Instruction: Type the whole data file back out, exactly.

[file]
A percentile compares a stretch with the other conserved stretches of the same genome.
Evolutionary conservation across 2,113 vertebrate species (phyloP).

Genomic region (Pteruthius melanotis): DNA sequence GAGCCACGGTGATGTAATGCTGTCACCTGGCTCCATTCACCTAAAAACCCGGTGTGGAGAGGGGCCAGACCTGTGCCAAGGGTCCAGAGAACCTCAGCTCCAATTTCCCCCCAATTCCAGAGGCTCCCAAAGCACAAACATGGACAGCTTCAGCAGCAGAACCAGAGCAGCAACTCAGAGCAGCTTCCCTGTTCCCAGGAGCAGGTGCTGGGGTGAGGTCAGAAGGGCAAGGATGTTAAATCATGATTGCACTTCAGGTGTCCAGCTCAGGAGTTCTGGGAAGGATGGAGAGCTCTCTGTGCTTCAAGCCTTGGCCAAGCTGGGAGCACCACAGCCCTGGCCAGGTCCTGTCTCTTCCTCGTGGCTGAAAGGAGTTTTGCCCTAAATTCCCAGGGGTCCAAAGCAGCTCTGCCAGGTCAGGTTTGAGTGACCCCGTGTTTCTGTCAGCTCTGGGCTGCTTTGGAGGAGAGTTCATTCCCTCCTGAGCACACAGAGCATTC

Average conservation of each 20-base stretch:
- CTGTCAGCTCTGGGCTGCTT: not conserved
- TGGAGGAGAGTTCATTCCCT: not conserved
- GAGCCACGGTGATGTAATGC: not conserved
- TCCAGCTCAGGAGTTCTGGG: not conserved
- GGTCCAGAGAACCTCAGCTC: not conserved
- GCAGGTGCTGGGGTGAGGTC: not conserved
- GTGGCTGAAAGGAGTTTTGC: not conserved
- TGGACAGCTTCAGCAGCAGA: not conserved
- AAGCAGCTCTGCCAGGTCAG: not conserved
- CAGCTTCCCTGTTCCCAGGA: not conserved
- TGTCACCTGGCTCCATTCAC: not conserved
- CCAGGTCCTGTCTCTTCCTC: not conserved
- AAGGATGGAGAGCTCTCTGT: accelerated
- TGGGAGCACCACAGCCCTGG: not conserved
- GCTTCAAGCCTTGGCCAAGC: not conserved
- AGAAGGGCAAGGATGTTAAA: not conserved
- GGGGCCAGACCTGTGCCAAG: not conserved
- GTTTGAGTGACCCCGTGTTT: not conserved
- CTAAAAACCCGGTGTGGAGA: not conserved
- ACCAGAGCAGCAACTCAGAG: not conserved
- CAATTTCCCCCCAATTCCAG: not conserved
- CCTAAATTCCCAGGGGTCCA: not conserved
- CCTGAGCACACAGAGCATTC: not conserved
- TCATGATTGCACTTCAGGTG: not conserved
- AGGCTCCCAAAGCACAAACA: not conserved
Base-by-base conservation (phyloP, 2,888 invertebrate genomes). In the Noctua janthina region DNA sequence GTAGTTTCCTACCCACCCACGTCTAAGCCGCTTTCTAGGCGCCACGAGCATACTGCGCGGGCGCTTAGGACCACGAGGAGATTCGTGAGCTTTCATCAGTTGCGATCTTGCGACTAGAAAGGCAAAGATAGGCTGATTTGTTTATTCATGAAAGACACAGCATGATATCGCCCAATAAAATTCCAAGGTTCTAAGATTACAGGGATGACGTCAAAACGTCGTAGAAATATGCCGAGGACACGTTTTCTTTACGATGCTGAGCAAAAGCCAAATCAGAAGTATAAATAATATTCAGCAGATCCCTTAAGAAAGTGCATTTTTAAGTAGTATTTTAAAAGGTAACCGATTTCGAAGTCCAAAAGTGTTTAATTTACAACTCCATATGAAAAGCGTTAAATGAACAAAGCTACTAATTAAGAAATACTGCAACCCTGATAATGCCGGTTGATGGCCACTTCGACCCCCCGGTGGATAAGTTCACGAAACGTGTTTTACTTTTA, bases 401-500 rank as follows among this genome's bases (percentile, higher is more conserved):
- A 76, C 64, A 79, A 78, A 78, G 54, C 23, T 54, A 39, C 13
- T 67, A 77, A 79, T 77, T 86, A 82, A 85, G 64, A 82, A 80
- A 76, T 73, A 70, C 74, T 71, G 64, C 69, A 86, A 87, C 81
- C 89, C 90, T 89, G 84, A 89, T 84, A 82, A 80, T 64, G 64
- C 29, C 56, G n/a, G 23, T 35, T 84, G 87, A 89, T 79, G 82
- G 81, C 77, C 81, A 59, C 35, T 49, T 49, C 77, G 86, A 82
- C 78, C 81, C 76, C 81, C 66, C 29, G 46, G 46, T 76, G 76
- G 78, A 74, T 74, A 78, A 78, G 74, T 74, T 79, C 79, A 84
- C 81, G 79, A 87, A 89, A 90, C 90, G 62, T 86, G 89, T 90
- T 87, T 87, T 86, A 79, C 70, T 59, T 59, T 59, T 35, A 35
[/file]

A percentile compares a stretch with the other conserved stretches of the same genome.
Evolutionary conservation across 2,113 vertebrate species (phyloP).

Genomic region (Pteruthius melanotis): DNA sequence GAGCCACGGTGATGTAATGCTGTCACCTGGCTCCATTCACCTAAAAACCCGGTGTGGAGAGGGGCCAGACCTGTGCCAAGGGTCCAGAGAACCTCAGCTCCAATTTCCCCCCAATTCCAGAGGCTCCCAAAGCACAAACATGGACAGCTTCAGCAGCAGAACCAGAGCAGCAACTCAGAGCAGCTTCCCTGTTCCCAGGAGCAGGTGCTGGGGTGAGGTCAGAAGGGCAAGGATGTTAAATCATGATTGCACTTCAGGTGTCCAGCTCAGGAGTTCTGGGAAGGATGGAGAGCTCTCTGTGCTTCAAGCCTTGGCCAAGCTGGGAGCACCACAGCCCTGGCCAGGTCCTGTCTCTTCCTCGTGGCTGAAAGGAGTTTTGCCCTAAATTCCCAGGGGTCCAAAGCAGCTCTGCCAGGTCAGGTTTGAGTGACCCCGTGTTTCTGTCAGCTCTGGGCTGCTTTGGAGGAGAGTTCATTCCCTCCTGAGCACACAGAGCATTC

Average conservation of each 20-base stretch:
- CTGTCAGCTCTGGGCTGCTT: not conserved
- TGGAGGAGAGTTCATTCCCT: not conserved
- GAGCCACGGTGATGTAATGC: not conserved
- TCCAGCTCAGGAGTTCTGGG: not conserved
- GGTCCAGAGAACCTCAGCTC: not conserved
- GCAGGTGCTGGGGTGAGGTC: not conserved
- GTGGCTGAAAGGAGTTTTGC: not conserved
- TGGACAGCTTCAGCAGCAGA: not conserved
- AAGCAGCTCTGCCAGGTCAG: not conserved
- CAGCTTCCCTGTTCCCAGGA: not conserved
- TGTCACCTGGCTCCATTCAC: not conserved
- CCAGGTCCTGTCTCTTCCTC: not conserved
- AAGGATGGAGAGCTCTCTGT: accelerated
- TGGGAGCACCACAGCCCTGG: not conserved
- GCTTCAAGCCTTGGCCAAGC: not conserved
- AGAAGGGCAAGGATGTTAAA: not conserved
- GGGGCCAGACCTGTGCCAAG: not conserved
- GTTTGAGTGACCCCGTGTTT: not conserved
- CTAAAAACCCGGTGTGGAGA: not conserved
- ACCAGAGCAGCAACTCAGAG: not conserved
- CAATTTCCCCCCAATTCCAG: not conserved
- CCTAAATTCCCAGGGGTCCA: not conserved
- CCTGAGCACACAGAGCATTC: not conserved
- TCATGATTGCACTTCAGGTG: not conserved
- AGGCTCCCAAAGCACAAACA: not conserved
Base-by-base conservation (phyloP, 2,888 invertebrate genomes). In the Noctua janthina region DNA sequence GTAGTTTCCTACCCACCCACGTCTAAGCCGCTTTCTAGGCGCCACGAGCATACTGCGCGGGCGCTTAGGACCACGAGGAGATTCGTGAGCTTTCATCAGTTGCGATCTTGCGACTAGAAAGGCAAAGATAGGCTGATTTGTTTATTCATGAAAGACACAGCATGATATCGCCCAATAAAATTCCAAGGTTCTAAGATTACAGGGATGACGTCAAAACGTCGTAGAAATATGCCGAGGACACGTTTTCTTTACGATGCTGAGCAAAAGCCAAATCAGAAGTATAAATAATATTCAGCAGATCCCTTAAGAAAGTGCATTTTTAAGTAGTATTTTAAAAGGTAACCGATTTCGAAGTCCAAAAGTGTTTAATTTACAACTCCATATGAAAAGCGTTAAATGAACAAAGCTACTAATTAAGAAATACTGCAACCCTGATAATGCCGGTTGATGGCCACTTCGACCCCCCGGTGGATAAGTTCACGAAACGTGTTTTACTTTTA, bases 401-500 rank as follows among this genome's bases (percentile, higher is more conserved):
- A 76, C 64, A 79, A 78, A 78, G 54, C 23, T 54, A 39, C 13
- T 67, A 77, A 79, T 77, T 86, A 82, A 85, G 64, A 82, A 80
- A 76, T 73, A 70, C 74, T 71, G 64, C 69, A 86, A 87, C 81
- C 89, C 90, T 89, G 84, A 89, T 84, A 82, A 80, T 64, G 64
- C 29, C 56, G n/a, G 23, T 35, T 84, G 87, A 89, T 79, G 82
- G 81, C 77, C 81, A 59, C 35, T 49, T 49, C 77, G 86, A 82
- C 78, C 81, C 76, C 81, C 66, C 29, G 46, G 46, T 76, G 76
- G 78, A 74, T 74, A 78, A 78, G 74, T 74, T 79, C 79, A 84
- C 81, G 79, A 87, A 89, A 90, C 90, G 62, T 86, G 89, T 90
- T 87, T 87, T 86, A 79, C 70, T 59, T 59, T 59, T 35, A 35